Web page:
he unexpected can make the best gifts.
But finding the unexpected gift that the recipient truly appreciates can be daunting. And the older the recipient, the increasingly difficult the …
he unexpected can make the best gifts.
But finding the unexpected gift that the recipient truly appreciates can be daunting. And the older the recipient, the increasingly difficult the challenge. Gifts for kids can be easy and fun. Armed with some information of what they like and what’s the current rage, you have a great chance of being the “best ever” parent or grand parent.
But try to get the perfect gift for a parent or grandparent. That’s a challenge.
My father would say, “I don’t need anything” when I’d ask what he would like for his birthday or Christmas. I soon stopped asking because I knew it was the thought that went in the surprise that really mattered. That made it difficult.
I recently had the tables turned on me.
In August, a good month before my birthday, my son Ted inquired what I’d like. Surely there were things I could use, yet nothing came to mind instantly. My kids have come up with some unique gifts that have endured over time such as the SUP (standup paddle board) that they had to show me to use. It was not something I had thought of getting myself.
This time, my daughter Diana had me wondering when she dropped a clue that she, Ted and Jack were conspiring on a gift. That had me intrigued, as surely she intended.
On my birthday I received a text with a photograph of a seaplane with a telephone number and a name. Instantly I made the connection to Otsego Lake in upstate New York where on quiet summer days a seaplane would skim over the treetops and land. They had arranged for me to go on a ride.
How they had found the owner of the plane is another story. The phone number with a local area code and name was all I had, however, in all the years I hadn’t heard of anyone offering flights.
The following day, I was on my way to Springfield Center, NY, with sailing friend Claude, who played a role in the birthday gift scheme. Claude is a pilot and the kids reached out to him to help track down who might own the mysterious seaplane. I called the number and left a message. Two hours later I got a return call. Yes, he had a seaplane and maybe he could pick me up that afternoon after getting out of work. Another call and we planned to meet at the public landing up the road at 5 p.m.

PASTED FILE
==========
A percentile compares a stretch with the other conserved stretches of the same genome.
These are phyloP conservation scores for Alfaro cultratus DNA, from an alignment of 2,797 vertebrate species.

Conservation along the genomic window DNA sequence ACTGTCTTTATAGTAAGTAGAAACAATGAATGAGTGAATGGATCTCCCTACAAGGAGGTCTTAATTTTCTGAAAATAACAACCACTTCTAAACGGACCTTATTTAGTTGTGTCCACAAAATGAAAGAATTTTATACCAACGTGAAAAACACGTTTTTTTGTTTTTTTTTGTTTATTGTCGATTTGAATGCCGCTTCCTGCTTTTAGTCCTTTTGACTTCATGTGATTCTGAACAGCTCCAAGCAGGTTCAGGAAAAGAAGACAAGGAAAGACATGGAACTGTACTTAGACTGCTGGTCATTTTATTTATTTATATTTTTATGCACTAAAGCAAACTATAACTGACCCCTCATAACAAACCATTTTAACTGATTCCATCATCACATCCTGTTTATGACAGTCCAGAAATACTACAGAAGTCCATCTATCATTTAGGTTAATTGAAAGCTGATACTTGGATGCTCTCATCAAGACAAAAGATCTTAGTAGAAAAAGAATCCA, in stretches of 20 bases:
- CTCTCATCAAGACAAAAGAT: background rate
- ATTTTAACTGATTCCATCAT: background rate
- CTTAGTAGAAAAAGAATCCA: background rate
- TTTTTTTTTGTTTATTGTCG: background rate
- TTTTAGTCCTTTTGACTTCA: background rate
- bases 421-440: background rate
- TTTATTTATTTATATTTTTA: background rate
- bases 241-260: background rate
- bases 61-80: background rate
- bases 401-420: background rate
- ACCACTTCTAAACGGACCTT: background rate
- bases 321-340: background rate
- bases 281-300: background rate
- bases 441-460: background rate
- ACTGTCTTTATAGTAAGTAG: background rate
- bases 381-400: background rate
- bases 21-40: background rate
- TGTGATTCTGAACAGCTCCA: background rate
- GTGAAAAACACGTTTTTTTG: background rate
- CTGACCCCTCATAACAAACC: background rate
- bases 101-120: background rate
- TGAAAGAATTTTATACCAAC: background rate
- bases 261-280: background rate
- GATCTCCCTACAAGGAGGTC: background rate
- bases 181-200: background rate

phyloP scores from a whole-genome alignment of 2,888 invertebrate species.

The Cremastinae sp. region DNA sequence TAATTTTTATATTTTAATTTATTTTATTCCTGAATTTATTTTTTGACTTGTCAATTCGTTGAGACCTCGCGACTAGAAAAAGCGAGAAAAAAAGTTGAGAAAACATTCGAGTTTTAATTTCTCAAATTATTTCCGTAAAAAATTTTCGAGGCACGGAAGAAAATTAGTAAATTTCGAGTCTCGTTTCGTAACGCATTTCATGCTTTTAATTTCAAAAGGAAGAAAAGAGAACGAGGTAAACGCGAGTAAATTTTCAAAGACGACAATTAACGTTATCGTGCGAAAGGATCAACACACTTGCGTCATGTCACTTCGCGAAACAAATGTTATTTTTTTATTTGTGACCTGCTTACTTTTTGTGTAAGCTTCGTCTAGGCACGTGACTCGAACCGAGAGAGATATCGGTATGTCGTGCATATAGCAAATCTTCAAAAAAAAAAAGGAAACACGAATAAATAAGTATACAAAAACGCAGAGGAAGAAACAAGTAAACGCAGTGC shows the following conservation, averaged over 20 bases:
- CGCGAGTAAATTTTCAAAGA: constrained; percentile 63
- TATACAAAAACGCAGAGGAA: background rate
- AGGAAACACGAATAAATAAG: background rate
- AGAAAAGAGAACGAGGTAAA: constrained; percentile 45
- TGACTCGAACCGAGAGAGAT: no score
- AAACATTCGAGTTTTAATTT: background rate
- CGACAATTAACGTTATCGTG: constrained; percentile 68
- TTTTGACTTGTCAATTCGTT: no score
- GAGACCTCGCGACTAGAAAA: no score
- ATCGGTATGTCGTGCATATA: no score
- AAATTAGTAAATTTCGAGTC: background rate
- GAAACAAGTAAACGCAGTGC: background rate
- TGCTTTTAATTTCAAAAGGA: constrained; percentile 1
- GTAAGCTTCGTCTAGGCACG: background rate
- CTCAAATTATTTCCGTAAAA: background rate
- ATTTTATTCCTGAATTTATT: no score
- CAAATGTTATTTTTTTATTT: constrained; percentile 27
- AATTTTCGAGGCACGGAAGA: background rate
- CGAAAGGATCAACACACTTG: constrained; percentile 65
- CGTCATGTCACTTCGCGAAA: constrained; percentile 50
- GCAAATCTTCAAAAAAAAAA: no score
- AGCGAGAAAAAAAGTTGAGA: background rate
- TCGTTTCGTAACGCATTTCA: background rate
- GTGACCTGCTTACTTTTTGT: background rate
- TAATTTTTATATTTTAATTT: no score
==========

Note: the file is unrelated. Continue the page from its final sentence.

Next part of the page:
On schedule we heard the engine before spotting the floatplane as it circled to land. It powered past the public dock and drifted into the beach. My pilot -- who asked to remain anonymous in this story -- stepped from the open cockpit and onto a pontoon. Both doors were locked back against the fuselage. From the pontoon he stepped into the lake and easily turned the plane around so it was facing away from the shore, ready to leave.
To my amazement, I learned the plane is a year older than me. It’s a 1940 Piper J4 Cub Couple with side by side seating built of metal tubing and wood covered with fabric.
Claude was fascinated and asked plenty of airplane questions. The plane is kept on a pond just a few miles from the lake. My pilot went into details of personally rebuilding the engine and passing the required inspections.
That was reassuring.
Then it was time for the ride. I walked along the pontoon to the cockpit and wedged myself into the seat. My feet rested on the rudder pedals and there was a control stick between my legs. I didn’t need to be told not to hold the stick -- I didn’t want to interfere. After being strapped in I put on a pair to ear phones so that we might talk over the roar of the engine.
But the pilot didn’t join me in the cockpit.
Was I expected to fly solo?
The pilot walked out on the left pontoon, reached for the prop and pulled it down quickly. The engine came to life instantly. He raced back to the cockpit to adjust the throttle and soon we were motoring into the lake. The takeoff seemed effortless. We leveled off at about 200 feet. As we flew the length of the lake, my pilot pointed out homes of friends and accurately predicted one of them might be waving. She did. We turned, circling back and then leaving the lake behind to a quilt on forest lands and fields connected by roads and spotted with farms and houses. In all the years I’ve visited this part of the country had I ever seen it from this height. It was an insight to the vastness of the area. The experience from the takeoff to the pilot’s stories of the area was a gift that I never would have imagined.
As my kids did, let your imagination take flight and give the unexpected. As a recipient, I can tell you, you’ll make a lasting impression.
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